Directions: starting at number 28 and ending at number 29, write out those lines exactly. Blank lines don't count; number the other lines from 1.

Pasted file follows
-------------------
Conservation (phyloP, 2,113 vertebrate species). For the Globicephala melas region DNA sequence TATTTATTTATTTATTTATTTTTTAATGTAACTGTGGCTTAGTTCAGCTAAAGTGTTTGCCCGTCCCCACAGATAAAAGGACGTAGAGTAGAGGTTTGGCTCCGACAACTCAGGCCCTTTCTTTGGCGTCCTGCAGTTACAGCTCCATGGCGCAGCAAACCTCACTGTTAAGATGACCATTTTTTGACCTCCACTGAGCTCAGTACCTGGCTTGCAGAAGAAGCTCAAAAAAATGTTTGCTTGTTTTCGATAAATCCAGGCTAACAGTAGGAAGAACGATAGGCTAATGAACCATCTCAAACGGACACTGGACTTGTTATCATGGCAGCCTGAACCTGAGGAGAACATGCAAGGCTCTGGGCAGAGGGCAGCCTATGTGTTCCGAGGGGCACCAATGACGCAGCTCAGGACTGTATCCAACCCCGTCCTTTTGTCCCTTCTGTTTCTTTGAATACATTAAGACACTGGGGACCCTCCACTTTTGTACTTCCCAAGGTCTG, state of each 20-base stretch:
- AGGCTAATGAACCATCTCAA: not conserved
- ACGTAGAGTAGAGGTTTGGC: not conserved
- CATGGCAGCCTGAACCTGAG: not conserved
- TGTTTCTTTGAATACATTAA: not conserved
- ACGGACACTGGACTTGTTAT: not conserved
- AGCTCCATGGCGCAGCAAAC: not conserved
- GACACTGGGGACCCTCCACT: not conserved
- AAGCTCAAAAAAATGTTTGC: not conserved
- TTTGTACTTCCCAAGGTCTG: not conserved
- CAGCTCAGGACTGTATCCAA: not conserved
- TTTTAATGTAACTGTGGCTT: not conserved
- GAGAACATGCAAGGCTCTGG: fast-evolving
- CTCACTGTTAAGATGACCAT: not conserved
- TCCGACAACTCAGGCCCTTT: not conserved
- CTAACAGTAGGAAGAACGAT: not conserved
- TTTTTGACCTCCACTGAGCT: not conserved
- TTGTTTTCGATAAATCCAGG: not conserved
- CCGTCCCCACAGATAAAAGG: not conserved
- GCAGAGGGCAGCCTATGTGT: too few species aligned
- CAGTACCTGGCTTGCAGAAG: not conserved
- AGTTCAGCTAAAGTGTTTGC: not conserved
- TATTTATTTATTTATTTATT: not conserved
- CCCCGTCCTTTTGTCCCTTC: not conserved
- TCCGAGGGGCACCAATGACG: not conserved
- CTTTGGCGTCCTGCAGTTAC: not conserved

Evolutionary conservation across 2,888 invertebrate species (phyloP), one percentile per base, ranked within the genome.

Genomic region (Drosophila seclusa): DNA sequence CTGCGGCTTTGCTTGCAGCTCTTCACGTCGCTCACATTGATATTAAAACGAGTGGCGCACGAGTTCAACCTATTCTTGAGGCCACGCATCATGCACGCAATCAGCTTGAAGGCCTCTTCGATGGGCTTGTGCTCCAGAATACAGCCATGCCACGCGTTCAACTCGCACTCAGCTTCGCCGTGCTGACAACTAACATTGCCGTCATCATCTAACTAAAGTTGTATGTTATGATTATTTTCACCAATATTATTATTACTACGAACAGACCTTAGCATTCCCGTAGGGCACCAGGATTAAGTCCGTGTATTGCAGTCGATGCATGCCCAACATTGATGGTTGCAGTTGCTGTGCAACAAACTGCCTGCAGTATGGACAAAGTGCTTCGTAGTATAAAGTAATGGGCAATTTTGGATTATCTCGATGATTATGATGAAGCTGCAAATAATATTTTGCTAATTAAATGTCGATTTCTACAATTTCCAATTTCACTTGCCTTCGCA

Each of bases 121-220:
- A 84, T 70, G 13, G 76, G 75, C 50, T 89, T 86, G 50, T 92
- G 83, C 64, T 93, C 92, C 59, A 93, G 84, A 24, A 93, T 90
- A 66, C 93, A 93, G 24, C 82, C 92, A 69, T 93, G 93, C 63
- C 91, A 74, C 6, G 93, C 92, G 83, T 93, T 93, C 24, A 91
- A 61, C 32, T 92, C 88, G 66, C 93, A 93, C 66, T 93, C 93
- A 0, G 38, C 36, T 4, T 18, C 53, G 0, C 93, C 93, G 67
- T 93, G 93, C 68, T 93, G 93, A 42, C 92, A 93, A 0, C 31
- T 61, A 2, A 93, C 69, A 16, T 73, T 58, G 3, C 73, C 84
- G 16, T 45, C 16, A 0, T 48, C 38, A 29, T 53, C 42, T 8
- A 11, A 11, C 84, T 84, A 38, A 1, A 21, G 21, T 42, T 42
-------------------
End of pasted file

Genomic region (Drosophila seclusa): DNA sequence CTGCGGCTTTGCTTGCAGCTCTTCACGTCGCTCACATTGATATTAAAACGAGTGGCGCACGAGTTCAACCTATTCTTGAGGCCACGCATCATGCACGCAATCAGCTTGAAGGCCTCTTCGATGGGCTTGTGCTCCAGAATACAGCCATGCCACGCGTTCAACTCGCACTCAGCTTCGCCGTGCTGACAACTAACATTGCCGTCATCATCTAACTAAAGTTGTATGTTATGATTATTTTCACCAATATTATTATTACTACGAACAGACCTTAGCATTCCCGTAGGGCACCAGGATTAAGTCCGTGTATTGCAGTCGATGCATGCCCAACATTGATGGTTGCAGTTGCTGTGCAACAAACTGCCTGCAGTATGGACAAAGTGCTTCGTAGTATAAAGTAATGGGCAATTTTGGATTATCTCGATGATTATGATGAAGCTGCAAATAATATTTTGCTAATTAAATGTCGATTTCTACAATTTCCAATTTCACTTGCCTTCGCA

Each of bases 121-220: